gigawatts on the round two site awards plus potential further
25 gigawattsthe exact numbers are to be decided in terms
of how many more sites will be given out to developers after a
strategic environmental assessment which will be carried out this
year and the site award process will be started next year. What
we are seeing is the start of a process which could allow people
to develop sites which could be built in that timescale and what
will actually be built in that time is another matter. We have
been talking about a figure of 20,000 megawatts of delivered projects.
We are very glad that the Government have come out with a higher
figure because it gives us something extra to aim for. We think
that in terms of building out feasibly in that time, 20,000 megawatts
is ambitious but achievable, and it will certainly need extra
support in terms of expanding on the Renewables Obligation or
adding another mechanism which will allow large-scale offshore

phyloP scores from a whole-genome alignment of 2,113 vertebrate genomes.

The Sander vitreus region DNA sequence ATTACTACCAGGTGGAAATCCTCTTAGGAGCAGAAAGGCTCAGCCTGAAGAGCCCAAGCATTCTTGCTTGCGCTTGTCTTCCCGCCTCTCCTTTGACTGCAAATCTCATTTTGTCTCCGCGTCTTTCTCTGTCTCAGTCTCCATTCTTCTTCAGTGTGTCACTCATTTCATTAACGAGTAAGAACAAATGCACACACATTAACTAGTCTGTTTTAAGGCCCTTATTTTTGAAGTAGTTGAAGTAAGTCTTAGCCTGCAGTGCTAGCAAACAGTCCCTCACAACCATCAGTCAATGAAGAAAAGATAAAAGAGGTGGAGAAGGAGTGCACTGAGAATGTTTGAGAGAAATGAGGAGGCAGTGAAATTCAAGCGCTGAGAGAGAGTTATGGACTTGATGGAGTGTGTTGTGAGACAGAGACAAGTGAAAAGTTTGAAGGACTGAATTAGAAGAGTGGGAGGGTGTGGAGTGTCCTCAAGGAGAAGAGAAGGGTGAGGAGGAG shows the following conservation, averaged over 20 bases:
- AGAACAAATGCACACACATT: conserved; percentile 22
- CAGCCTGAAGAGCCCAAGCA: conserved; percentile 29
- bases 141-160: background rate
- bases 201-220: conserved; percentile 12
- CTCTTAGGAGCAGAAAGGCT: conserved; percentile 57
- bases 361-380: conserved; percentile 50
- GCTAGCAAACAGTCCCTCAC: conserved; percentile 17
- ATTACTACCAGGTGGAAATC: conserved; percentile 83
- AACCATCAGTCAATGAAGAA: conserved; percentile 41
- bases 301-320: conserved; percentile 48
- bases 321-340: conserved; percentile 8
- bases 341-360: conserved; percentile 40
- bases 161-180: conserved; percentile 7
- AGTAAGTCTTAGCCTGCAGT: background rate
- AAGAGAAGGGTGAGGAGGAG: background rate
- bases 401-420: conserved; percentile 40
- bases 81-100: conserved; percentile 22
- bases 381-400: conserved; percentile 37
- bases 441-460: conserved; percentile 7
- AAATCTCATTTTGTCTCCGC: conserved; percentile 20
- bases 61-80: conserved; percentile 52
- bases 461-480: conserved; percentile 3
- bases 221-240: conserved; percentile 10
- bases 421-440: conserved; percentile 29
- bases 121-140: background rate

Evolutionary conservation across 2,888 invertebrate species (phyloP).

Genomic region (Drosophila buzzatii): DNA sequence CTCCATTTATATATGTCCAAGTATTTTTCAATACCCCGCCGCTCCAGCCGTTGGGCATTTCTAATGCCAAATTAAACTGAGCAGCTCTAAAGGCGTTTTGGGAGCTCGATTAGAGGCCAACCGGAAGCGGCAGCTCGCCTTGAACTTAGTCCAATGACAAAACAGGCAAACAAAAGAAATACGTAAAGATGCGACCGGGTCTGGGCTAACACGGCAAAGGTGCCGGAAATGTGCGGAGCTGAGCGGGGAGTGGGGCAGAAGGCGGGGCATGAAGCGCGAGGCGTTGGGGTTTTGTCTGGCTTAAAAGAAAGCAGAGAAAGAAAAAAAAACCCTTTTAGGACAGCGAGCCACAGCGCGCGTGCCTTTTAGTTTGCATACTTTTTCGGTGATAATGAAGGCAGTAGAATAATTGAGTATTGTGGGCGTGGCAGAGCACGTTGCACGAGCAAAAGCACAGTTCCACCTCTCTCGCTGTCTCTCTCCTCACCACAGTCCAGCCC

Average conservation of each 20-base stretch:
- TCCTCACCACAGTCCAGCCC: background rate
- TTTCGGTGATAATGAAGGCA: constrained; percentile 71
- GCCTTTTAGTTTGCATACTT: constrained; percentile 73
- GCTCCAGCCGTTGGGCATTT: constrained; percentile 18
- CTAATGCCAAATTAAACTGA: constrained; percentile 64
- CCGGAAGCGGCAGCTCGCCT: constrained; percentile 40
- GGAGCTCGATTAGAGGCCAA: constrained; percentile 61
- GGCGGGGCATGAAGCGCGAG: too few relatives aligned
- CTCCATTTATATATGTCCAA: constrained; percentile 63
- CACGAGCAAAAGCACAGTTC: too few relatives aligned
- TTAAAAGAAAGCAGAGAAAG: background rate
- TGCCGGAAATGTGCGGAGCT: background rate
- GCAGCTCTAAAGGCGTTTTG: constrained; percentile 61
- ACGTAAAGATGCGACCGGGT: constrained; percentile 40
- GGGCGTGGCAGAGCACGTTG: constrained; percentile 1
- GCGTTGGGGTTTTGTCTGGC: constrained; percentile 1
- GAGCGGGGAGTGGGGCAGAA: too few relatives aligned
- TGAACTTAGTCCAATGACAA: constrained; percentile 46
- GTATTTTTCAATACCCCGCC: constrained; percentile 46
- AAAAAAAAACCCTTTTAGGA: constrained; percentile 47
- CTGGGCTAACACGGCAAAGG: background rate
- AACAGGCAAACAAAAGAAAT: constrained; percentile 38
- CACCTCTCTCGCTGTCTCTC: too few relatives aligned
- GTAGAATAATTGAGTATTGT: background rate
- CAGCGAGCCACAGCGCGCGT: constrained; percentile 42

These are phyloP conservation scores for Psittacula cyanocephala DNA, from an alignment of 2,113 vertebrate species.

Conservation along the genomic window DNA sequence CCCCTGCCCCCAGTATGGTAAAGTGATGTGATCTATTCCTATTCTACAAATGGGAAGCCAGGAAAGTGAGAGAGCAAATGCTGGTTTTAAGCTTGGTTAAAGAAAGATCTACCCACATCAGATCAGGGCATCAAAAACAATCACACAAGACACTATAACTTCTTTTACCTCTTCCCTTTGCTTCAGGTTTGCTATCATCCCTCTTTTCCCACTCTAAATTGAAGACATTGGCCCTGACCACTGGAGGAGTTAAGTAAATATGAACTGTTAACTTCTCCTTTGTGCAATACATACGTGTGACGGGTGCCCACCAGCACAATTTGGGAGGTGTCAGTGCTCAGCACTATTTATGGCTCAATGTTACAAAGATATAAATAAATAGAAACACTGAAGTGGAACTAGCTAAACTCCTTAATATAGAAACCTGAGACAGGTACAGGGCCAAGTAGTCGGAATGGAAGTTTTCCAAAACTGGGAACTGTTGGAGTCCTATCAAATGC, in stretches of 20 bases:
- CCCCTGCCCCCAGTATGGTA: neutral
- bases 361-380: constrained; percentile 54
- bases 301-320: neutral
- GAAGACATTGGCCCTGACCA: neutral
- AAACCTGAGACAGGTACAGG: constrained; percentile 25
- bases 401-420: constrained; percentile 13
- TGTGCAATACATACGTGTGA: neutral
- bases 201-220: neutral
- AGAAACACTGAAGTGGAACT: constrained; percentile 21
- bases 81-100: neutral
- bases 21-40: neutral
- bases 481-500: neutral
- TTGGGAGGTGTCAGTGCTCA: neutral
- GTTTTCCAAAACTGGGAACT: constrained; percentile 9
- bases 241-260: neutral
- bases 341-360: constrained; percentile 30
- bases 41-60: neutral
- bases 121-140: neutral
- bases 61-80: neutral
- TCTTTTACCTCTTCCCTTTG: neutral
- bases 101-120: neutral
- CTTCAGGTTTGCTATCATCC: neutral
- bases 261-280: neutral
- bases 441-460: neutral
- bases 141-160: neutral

wind to be developed at scale.
Mr Wolfe: I would encourage you
to work to the BWEA figures in terms of deployable offshore wind
resource and, as Dr Edge suggested, the figure that was widely
quoted in the press was not necessarily a deployment figure, it
was a total potential figure, but we would agree that 20 gigawatts
is a realistic figure.
Dr Edge: I think I should also
point out that we could be getting into the 33 gigawatt figures
with a further build out beyond 2020 into the late 2020s because
we are looking at, by the time we get to 2020, delivering about
3,000 megawatts a year. If we continue at that level, that is
a very encouraging and tempting market for the supply chain to
1 Note from the witness: "According to
interest rates". Back
Note from the witness: "I am not sure if it is operating